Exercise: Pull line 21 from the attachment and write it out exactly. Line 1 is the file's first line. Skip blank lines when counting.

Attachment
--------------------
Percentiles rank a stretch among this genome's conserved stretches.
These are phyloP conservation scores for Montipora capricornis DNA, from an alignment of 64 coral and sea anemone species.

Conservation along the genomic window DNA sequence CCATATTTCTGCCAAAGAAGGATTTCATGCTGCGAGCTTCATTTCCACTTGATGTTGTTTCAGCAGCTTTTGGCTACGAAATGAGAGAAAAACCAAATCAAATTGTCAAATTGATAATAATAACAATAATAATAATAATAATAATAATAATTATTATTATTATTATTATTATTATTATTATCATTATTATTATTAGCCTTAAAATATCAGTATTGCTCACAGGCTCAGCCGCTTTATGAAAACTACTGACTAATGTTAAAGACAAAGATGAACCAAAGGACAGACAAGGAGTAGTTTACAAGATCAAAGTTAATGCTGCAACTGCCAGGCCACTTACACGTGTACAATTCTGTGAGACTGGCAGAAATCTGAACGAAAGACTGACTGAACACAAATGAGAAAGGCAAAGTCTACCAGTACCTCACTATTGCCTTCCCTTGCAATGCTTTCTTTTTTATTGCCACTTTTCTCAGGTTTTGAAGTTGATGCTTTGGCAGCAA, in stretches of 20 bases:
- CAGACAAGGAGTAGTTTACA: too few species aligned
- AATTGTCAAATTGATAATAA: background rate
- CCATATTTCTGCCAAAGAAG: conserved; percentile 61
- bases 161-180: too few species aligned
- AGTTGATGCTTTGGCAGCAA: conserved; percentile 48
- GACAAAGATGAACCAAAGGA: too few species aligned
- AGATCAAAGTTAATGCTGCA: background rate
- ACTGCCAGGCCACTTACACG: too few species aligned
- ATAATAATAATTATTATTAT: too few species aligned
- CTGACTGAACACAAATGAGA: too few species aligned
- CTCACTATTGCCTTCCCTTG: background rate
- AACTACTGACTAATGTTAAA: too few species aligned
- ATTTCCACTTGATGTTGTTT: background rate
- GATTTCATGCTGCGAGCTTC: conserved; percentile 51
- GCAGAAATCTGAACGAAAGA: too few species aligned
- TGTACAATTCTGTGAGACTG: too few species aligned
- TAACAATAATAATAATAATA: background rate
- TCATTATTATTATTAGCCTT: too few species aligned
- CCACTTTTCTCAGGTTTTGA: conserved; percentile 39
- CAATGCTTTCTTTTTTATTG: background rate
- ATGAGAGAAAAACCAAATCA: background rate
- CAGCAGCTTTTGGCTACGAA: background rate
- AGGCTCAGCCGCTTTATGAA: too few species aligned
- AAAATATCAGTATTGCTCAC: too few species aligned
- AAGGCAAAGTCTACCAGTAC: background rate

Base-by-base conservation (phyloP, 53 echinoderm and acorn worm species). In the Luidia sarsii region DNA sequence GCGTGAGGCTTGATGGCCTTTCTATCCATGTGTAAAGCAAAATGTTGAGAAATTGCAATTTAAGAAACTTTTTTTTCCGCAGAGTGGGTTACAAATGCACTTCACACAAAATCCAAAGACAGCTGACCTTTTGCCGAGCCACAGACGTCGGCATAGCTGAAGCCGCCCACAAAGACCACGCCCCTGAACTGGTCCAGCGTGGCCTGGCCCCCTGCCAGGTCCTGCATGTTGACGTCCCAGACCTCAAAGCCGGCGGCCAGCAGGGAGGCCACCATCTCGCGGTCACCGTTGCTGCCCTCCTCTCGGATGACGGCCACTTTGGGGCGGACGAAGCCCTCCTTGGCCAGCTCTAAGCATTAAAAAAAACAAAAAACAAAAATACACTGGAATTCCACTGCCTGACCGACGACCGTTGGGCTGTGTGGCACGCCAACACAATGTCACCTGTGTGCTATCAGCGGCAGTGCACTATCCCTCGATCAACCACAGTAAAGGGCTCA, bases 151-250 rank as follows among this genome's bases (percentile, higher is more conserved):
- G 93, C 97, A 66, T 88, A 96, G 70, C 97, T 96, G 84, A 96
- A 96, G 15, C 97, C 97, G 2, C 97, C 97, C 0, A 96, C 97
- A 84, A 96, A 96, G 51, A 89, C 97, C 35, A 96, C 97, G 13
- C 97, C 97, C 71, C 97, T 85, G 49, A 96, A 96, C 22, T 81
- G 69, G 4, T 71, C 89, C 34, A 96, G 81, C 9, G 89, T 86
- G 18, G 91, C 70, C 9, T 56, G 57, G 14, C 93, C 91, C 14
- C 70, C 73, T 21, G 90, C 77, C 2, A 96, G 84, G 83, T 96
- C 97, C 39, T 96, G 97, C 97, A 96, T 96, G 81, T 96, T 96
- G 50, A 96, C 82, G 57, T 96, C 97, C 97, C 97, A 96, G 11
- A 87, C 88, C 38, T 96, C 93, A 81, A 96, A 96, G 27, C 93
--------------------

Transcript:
- TCATTATTATTATTAGCCTT: too few species aligned